Simple logging that makes your application even more observable
We’ve released a new logging system for Prefect Orion, our second-generation workflow engine. We designed logging to be easy to use while allowing the customization that power users expect.
Read on to learn how to quickly add logging to your Orion flows! And for more details, check out our documentation.
Getting Started With Logging
As with all Python applications, logging in Orion starts with a logger. Specifically, you use the Orion run logger to log messages in a flow or task.
To get started, create a new run logger instance within your flow or task function and call it like a regular Python logger. Check out this example flow that tells the story of a dangerous moment in the life of a fictional starship. We’ll call it the Warp 9 flow.
This flow only logs messages. The messages describe a series of events:
The starship prepares its warp drive.
An enemy vessel is detected.
The enemy vessel fires a torpedo.
The starship begins evasive maneuvers, but they fail, and the torpedo hits the ship.
Despite this, the warp drive engages, transporting the ship to safety (but is anywhere in the galaxy really safe?).
If you run this flow from a command line where you’ve installed Orion, you’ll see the following output:
Let’s break down the parts of the Orion logging system that this output demonstrates.
The standard Orion logging configuration emits log messages on the console and persists them so you can view them in the UI.
The first log message is from Orion itself. Orion emits logs at various points, such as when Orion creates a flow run and when a flow run completes.
Messages that the flow emitted using the run logger appear in the output alongside Orion’s flow run logs, using the same formatting.
Did you notice that the logging output does not include our DEBUG messages? That’s because Orion logs INFO level messages and above with the default logging configuration. However, the minimum log level is configurable, and we’ll describe exactly how to change it later in this post when we talk about configuration options.
Next, we’ll log messages from a more complex flow that uses tasks.
Logging in Tasks
Logging in tasks works the same way as logging in flows. Specifically, you create an instance of the run logger in the body of the task and use it as a standard Python logger.
To demonstrate, we’ll split apart the previous Warp 9 example into a flow that calls multiple tasks.
This example defines a flow with the function
warp_flow(). When this flow executes, it calls three tasks:
Warm up warp drive
Engage warp 9
These tasks perform the same actions as our previous Warp 9 flow, but this time, an Orion task logs the messages instead of the flow.
Let’s see what the logging output looks like when we run this flow.
You can see that this output now contains logs prefaced with “Task run” that use the same logging format as the flow run logs in our previous example.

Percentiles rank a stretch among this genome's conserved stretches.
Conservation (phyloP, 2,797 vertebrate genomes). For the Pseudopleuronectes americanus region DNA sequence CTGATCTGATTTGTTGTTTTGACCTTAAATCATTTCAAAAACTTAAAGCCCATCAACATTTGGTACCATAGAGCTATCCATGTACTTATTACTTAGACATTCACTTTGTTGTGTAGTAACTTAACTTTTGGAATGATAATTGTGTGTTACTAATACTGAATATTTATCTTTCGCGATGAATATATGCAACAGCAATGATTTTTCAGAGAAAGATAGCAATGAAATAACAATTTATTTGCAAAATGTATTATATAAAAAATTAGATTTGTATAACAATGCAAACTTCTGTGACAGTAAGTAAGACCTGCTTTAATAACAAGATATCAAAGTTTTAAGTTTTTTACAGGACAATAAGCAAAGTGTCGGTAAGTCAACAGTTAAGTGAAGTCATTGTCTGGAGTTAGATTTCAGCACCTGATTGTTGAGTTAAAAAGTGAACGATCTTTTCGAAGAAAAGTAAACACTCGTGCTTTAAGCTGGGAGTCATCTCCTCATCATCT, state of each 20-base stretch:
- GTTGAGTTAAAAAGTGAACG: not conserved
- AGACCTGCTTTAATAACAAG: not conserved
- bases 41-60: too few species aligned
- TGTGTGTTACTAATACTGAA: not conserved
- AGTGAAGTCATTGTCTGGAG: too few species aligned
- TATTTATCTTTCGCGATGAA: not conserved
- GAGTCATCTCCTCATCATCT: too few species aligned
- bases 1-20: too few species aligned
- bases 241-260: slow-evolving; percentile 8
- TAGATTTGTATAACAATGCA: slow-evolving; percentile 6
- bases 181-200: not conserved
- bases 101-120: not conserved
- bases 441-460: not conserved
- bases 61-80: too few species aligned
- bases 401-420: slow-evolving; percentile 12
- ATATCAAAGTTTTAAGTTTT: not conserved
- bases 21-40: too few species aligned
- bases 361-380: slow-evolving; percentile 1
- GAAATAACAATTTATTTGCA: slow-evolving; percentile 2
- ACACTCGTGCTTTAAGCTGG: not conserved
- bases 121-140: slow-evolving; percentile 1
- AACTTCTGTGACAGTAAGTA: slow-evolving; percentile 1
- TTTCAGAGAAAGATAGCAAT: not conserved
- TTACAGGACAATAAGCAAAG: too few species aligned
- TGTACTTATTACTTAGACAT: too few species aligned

Now that we’ve run a couple of flows let’s hop over to a browser to see how these logs show up in the Orion UI.
Viewing Logs in the Orion UI
Any logs that your flow runs and task runs emit will appear in the Orion UI. To view them, visit the page for a flow or task run and click the Logs button.
Log messages appear in a table that displays either the task run or flow run name, the logging level (e.g., INFO, WARNING), the time the flow emitted the log, and the log message.
Here are the logs for our fictional starship flow run with tasks.
You can filter logs by choosing the lowest logging level display. Filtering by log level lets you quickly see, for example, only WARNING logs and higher.
Next, let’s talk about how to configure Orion logging — we made sure you can customize everything about this system!
What if you want to configure the format of logged messages, or capture logging statements from libraries your flows and tasks use, like Dask? We have you covered. Anything you can configure with standard Python logging works for Orion logging.
You can accomplish most logging customizations with environment variables. For example, if you want to make sure Orion captures Dask logging statements with your flow and task run logs, use the
PREFECT_LOGGING_EXTRA_LOGGERS environment variable.
You can specify one or more Python library names to include, separated by commas, like this:
$ export PREFECT_LOGGING_EXTRA_LOGGERS=dask,scipy
Another example: if you wanted to change the format of flow run logs, you could use the
PREFECT_LOGGING_FORMATTERS_FLOW_RUNS variable, and pass it a Python logging format string.
But that’s not all! We’ve included a default logging configuration and exposed environment variables to tweak every logging setting. However, users who want to customize logging completely can do so by creating a custom logging configuration YAML file. Check our logging docs to see what’s possible.